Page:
(Beyond Pesticides, November 3, 2023) California joined 10 other states that have laws partially restricting use of bee-toxic neonicotinoid (neonic) insecticides with the enactment of CA AB 363 into law in October, 2023.  California’s new law will ban over-the-counter sales of lawn and garden neonics by 2025, limiting their use to licensed pesticide applicators. The legislation gives the state’s Department of Pesticide Regulation (CA EPA) until June 30, 2029 to take broader action on neonics, if it determines restrictions are necessary. CA 363 will take neonics out of the hands of homeowners, while allowing lawn care companies to continue use. The California law falls short of the strongest state laws in Nevada, New Jersey, and Maine that eliminate all outdoor (nonagricultural) uses of these chemicals, even by lawn care companies. In June, 2023 Nevada became the third state to ban lawn and garden uses of neonics, while Colorado prohibited homeowner use of land and garden neonic products, similar to laws in Maryland, New York, Massachusetts, Rhode Island, and Vermont.  Minnesota recently banned neonic use on state lands and granted its home-rule subdivisions the authority to ban “pollinator-lethal pesticides” (those with bee warning labels) under its state law preempting local authority […]

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Don’t Get Comfortable: Government Shutdown Exacerbates Food Safety Threats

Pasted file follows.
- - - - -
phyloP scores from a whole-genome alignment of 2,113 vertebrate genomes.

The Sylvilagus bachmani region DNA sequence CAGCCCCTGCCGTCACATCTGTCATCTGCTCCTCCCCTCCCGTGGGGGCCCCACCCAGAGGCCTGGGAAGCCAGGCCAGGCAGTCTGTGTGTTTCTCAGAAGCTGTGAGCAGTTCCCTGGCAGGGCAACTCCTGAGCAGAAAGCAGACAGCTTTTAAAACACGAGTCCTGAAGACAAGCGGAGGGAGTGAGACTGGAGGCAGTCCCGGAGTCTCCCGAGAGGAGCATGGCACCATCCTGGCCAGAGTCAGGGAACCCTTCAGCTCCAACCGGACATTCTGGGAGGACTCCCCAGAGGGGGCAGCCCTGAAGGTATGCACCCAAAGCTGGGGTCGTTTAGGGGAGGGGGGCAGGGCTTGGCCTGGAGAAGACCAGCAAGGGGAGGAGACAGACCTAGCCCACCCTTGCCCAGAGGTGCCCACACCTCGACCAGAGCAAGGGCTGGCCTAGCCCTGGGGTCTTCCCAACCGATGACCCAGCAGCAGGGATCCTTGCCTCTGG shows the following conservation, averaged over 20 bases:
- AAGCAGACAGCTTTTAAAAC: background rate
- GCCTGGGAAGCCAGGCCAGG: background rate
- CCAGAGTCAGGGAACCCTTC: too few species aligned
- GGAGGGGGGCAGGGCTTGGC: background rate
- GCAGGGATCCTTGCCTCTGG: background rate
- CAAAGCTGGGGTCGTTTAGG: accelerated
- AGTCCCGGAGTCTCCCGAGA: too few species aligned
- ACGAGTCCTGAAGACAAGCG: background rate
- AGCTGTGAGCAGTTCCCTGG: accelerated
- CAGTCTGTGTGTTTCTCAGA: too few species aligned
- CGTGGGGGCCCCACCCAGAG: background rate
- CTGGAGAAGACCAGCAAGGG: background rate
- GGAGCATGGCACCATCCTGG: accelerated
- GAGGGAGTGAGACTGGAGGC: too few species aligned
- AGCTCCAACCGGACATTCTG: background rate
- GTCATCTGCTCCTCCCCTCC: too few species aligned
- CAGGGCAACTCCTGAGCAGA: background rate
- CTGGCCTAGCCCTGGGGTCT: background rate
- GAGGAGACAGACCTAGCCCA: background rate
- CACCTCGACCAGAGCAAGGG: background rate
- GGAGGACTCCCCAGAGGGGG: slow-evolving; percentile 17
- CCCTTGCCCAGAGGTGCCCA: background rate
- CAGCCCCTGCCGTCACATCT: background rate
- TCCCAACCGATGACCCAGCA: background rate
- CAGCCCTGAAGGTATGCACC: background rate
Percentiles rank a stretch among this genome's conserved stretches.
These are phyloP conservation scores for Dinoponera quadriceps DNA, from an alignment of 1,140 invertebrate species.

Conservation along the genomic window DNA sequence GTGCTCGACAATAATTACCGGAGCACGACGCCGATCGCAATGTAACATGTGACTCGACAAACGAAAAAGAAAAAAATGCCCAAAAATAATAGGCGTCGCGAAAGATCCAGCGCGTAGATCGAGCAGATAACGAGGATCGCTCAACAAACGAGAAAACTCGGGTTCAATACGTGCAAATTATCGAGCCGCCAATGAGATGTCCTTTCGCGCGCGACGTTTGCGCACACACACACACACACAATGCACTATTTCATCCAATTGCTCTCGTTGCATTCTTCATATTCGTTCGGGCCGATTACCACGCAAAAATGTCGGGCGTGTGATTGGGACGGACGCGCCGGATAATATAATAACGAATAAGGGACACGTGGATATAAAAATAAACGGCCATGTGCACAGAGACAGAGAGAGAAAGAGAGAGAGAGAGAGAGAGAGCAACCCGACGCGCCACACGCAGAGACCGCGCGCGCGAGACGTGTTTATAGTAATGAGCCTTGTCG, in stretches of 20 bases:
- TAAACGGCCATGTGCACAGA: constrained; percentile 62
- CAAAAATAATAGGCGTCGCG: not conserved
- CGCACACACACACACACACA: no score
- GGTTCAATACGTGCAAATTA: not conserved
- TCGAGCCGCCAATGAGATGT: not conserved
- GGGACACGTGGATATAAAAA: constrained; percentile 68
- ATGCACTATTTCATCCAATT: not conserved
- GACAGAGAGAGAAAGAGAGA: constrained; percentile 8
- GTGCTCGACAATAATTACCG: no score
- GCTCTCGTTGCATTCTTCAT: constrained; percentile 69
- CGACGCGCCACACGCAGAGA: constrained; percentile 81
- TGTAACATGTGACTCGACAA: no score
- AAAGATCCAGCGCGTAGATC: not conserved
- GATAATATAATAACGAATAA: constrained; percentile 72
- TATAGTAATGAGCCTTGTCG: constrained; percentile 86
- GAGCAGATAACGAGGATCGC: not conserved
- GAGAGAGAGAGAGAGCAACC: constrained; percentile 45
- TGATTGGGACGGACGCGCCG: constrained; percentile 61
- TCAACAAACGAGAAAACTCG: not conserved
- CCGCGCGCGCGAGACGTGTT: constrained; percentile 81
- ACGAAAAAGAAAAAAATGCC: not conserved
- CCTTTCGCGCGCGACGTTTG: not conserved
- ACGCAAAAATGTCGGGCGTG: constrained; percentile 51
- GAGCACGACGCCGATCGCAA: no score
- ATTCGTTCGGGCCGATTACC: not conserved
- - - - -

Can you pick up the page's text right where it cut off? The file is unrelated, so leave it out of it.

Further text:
Monday, October 23rd, 2023

(Beyond Pesticides, October 23, 2023) As the immediate threat of a government shutdown has temporarily subsided, concerns are mounting over the potential threats to food safety in the United States if the government shuts down in mid-November. Experts are warning that a shutdown could jeopardize critical food safety inspections and oversight. A partial government shutdown in 2019 disrupted federal oversight of food monitoring for various pathogens and pesticides, as labs were shuttered, with agency employees furloughed. See Beyond Pesticide’s reporting about food safety risks during the last government shutdown. However, it should be noted that residues of pesticides in food continue to raise concerns about safety of food grown in chemical-intensive (conventional) farming operations. The U.S. Department of Agriculture’s (USDA) contingency plans dictate that the Food Safety and Inspection Service (FSIS) continue its regulatory inspection of meat, poultry, and egg products, as mandated by law. However, it is important to note that the FSIS will operate with a reduced workforce, with a portion of employees deemed “essential personnel” for food safety operations. Meanwhile, the Department of Health and Human Services (HHS), which includes the Food and Drug Administration (FDA), is also preparing for a potential shutdown. According to HHS’s contingency […]